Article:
When PRCNJ started, there were only three towns in New Jersey that collected PET for recycling. By the time the organization ceased business (yes, it was the very rare organization that had a mission, accomplished it and wrapped up), every county and well over 90 percent of the communities in the state collected PET. The education and planning elements of the program produced a reliable supply of valuable material, and that reality set the stage for stability and growth.

In contrast, the National Polystyrene Recycling Company (NPRC) had a very public decline. It started in 1989 with the specific mission of recycling food-service foam polystyrene (PS), and received significant capital funding. But it only collected used food-service foam PS at drop-off programs, meaning it was taking in the lowest quality foam and at low volumes. Ultimately, the effort could not gain traction.

Today, another PS collection project is being undertaken by Dart Container and Indianapolis-based Plastics Recycling, Inc. Those partners are targeting curbside-collected material and all PS – rigid and foam, not just food-service items. The material types are baled together using existing equipment to make full truckload quantities. For this reason, the program has a much stronger likelihood of long-term success than its predecessor did.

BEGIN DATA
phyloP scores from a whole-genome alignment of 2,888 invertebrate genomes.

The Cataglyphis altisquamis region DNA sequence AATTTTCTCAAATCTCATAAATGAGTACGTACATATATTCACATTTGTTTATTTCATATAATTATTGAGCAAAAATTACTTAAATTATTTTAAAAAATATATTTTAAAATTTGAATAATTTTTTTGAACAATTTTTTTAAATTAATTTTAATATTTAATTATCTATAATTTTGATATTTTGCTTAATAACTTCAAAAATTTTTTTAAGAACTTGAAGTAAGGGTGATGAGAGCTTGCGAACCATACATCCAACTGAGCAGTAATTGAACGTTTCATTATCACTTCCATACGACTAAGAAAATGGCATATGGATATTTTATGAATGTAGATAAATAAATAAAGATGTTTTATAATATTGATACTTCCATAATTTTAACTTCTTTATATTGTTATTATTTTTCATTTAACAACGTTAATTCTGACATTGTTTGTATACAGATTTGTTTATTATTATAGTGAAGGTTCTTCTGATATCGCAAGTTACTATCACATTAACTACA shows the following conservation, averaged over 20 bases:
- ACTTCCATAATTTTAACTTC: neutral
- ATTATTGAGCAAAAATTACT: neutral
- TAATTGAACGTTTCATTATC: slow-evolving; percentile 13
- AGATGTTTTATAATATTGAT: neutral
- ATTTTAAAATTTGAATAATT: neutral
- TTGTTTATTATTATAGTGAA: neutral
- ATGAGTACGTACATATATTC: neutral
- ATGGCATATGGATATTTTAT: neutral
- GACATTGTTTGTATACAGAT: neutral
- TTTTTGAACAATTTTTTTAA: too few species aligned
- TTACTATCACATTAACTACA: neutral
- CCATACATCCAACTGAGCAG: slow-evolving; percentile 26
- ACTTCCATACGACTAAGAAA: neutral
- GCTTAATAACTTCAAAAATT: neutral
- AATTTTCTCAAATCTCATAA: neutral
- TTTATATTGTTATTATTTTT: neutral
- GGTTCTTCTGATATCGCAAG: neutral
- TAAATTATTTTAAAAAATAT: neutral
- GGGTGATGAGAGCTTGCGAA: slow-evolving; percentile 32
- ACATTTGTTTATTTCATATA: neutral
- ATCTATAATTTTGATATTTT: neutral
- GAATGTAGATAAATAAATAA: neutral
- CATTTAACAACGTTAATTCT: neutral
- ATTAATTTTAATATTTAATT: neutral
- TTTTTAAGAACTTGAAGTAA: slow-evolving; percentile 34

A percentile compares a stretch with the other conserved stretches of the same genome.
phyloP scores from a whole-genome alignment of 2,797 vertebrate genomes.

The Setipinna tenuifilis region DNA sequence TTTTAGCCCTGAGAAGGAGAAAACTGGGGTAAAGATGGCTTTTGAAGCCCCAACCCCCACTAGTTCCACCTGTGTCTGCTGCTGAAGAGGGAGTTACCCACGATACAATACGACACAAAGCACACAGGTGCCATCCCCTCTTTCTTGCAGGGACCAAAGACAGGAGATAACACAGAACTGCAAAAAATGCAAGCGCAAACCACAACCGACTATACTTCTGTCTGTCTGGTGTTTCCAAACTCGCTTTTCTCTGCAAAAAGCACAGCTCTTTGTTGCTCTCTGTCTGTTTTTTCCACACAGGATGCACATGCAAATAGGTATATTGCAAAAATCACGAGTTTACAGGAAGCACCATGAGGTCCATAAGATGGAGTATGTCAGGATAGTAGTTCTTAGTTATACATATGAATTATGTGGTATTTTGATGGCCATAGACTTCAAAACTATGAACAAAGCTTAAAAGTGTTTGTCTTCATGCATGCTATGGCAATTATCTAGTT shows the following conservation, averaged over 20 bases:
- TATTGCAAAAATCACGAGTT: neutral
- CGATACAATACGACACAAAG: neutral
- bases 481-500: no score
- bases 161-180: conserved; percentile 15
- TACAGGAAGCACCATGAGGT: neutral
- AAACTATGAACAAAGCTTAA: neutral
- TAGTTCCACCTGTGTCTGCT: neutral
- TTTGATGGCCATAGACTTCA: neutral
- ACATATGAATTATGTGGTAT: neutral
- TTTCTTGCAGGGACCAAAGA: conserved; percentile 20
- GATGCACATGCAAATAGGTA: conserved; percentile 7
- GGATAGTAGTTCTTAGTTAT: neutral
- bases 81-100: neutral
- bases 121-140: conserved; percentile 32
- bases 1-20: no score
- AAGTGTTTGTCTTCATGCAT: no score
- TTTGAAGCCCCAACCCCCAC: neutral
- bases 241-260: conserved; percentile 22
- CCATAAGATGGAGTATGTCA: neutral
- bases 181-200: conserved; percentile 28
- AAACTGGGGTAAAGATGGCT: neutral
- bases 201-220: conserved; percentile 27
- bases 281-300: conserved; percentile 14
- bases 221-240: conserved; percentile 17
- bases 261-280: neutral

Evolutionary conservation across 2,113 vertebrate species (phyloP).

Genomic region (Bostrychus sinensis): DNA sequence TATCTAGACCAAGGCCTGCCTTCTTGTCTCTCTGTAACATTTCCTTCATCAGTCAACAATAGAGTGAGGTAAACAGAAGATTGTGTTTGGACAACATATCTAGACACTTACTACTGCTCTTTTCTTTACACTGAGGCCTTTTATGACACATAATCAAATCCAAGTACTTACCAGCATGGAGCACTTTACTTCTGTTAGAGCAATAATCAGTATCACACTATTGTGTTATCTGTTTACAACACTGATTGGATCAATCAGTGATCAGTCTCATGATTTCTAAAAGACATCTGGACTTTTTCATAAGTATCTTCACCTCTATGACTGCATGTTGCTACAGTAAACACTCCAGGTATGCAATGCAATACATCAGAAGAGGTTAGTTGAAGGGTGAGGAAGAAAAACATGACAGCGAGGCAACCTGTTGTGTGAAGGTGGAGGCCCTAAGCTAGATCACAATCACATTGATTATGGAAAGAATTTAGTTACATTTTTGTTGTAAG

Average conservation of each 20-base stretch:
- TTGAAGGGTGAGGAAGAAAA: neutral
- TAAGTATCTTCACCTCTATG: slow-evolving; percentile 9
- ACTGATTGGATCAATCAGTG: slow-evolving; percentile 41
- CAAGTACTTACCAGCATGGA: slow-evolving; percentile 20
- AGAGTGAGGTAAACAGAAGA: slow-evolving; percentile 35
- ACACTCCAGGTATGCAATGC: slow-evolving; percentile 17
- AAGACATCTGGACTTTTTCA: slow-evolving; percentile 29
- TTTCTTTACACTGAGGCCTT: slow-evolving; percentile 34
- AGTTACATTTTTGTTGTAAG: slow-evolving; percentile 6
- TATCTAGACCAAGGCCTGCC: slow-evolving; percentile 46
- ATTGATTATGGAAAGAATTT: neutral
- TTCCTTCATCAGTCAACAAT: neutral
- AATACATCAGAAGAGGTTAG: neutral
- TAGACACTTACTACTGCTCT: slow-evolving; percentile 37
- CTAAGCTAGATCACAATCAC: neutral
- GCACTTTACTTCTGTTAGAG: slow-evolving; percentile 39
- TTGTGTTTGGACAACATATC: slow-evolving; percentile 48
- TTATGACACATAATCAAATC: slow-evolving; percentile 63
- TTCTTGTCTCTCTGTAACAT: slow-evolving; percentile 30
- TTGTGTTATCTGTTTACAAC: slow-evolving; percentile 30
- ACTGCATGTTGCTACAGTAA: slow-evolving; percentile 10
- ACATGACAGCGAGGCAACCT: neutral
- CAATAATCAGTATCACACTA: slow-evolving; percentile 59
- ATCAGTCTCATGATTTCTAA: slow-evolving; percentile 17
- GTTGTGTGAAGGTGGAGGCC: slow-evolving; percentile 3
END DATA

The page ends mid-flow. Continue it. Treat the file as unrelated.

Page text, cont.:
These examples underline the fact that recycling cannot exist without sufficient supply at a sufficient quality level. In fact, when we look at the overall growth of PET reclamation over the past three decades, we see it stemmed from a growing supply generated through carbonated beverage bottle deposit programs and budding municipal recycling programs.

The traits of successful reclaimers

Garnering quality material is of course only the first step. Next is the importance of cost-effectively transforming that plastic into buyer-ready product, a fundamental that has consistently evolved at the reclaimer level.

Successful reclaimers share many traits. On the whole, vertically integrated facilities are much more likely to succeed because integration takes cost out of the system at each step: collection, processing and end use. In contrast, merchant reclaimers (those that only make plastic pellets or flake but not a product) are less likely to flourish, especially in poor market conditions. Those that have done so have been adaptable.